Tuesday, December 7, 2010

Week 3

Our next stops after Muktinath are two of the most beautiful villages on the entire circuit - first up Kagbeni (which is often missed out by trekkers on their way to the dump that is Jomsom) and Marpha. Kagbeni charms with its Animal Farm-esque feel - the animals are seemingly in charge of everything here, running wild throughout the village. Kag also pulses with the sense that this is a living village and not just a settlement to cater for passing trekkers. This is also the case with Marpha, the self-declared 'Apple Capital of the Mustang region'. In Marpha almost everything is made with apple, well in so far as that's possible - you can try cider, brandy, crumble, pie etc etc. I venture into one of the local restaurants and sample the apple pie and, truth be told, it's a soggy mess. Marpha is also memorable for its ancient red and cream coloured brick houses. There's a cantankerous lady who owns one of them and from it runs a souvenir shop and who gets increasingly exasperated at the fact that I'm not here to shop; "Just have one look," she entreaties, her voice rising each time I pass.
Once the Pass is crossed many trekkers overnight in Muktinath and then make their way by jeep to Jomsom, and it's beyond Muktinath that the road and, consequently, vehicles (and the dust) become an issue. Fortunately though, Bhuwan knows his way around and we manage to trek high above the road at all times, only rejoining it at the end of each day's trekking. On one of the days that we trek by the road we peer down upon a village cremation ceremony and watch as the pyre is built, the body stripped and placed upon the pyre. One of the family members lights the fire as the other family members and onlookers wash themselves in the river, beside which the pyre has been lit. It felt a lot more real watching this than sitting for over an hour at Pashupatinath.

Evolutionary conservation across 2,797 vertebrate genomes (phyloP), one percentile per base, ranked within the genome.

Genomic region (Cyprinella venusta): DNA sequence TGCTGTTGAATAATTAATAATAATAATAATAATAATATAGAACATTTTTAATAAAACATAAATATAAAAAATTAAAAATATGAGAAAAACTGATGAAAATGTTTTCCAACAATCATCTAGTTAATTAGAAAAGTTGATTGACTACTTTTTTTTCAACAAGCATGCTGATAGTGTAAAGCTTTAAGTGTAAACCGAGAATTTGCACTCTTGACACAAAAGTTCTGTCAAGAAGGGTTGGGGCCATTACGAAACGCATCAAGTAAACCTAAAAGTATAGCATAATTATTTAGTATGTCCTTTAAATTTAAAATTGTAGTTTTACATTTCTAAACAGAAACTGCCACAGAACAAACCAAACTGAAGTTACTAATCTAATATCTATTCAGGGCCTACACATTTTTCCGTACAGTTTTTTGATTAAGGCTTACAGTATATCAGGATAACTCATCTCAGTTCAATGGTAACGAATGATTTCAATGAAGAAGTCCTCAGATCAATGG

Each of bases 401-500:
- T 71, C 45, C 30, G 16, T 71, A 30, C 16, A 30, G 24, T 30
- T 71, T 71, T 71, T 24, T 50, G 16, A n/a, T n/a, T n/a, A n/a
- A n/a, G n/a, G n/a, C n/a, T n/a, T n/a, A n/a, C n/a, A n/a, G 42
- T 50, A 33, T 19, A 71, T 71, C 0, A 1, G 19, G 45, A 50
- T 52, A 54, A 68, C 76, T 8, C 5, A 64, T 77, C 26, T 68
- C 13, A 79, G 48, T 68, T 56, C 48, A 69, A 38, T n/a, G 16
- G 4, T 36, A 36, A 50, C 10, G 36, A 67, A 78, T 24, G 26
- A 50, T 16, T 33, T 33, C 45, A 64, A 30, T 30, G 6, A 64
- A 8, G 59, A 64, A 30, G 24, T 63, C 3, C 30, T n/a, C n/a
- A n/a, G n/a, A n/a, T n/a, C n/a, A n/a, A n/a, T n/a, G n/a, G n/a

Our arrival in Tatopani is a cause for celebration as we get to soak in the village's famous hot springs and it truly feels indulgent coming on the back of two week's trekking. The following day however shatters any sense that the trek is almost over. It is the day that the trail bites back. I'm not quite sure of the distance between Tatopani and Ghorepani but what I do know is that it's a relentless slog - one stone staircase after another - of 1,700m of non-stop ascending. That's the equivalent of a Carrauntoohil, plus another 600m leg loosener at the end of the day. I've never felt worse trekking in my entire life. The first 3 hours are fine but by mid-morning my body is a busted flush and I look at Bhuwan striding ahead with a mixture of envy and resentment. We get to Ghorepani in the early afternoon and I sit downstairs, unable to bring myself to climb the one flight of stairs to my room. The following morning we trek to the summit of Poon Hill and our luck holds out again as we witness the clearest skies for sunrise and see the Annapurnas from a different perspective.
That day's trekking is unpleasant also but only because my body simply hasn't recovered from the previous day's marathon effort but come the following morning I'm back to normal again. On our penultimate day we walk for the last 15 minutes in rain, the only time in our 18 days we've gotten wet.
Our lodgings on our second last night are the grimmest of the trek. We're met by a man with the pinched expression of someone whose wife has been witholding sexual favours. I sleep that night in the common room, a place so damp that if you sit and stare at the damp patches on the walls for long enough, you'll probably see the face of Christ. Or Roy Hodgson. Or both Christ and Roy Hodgson on a cross. Hmmmm. Anyway, once again we awake to a spectacular sunrise and the fish-tailed peak of Machhapuchhre is revealed in all its glory. We trek for 2 hours that morning to Phedi where, with no little regret for yours truly, we rejoin civilisation once more. And so ends the trek to surpass all treks; the villages, the people, the lodges, the weather, the mountains, holy shit yes, the mountains. And not a blister in sight. I'll be back.

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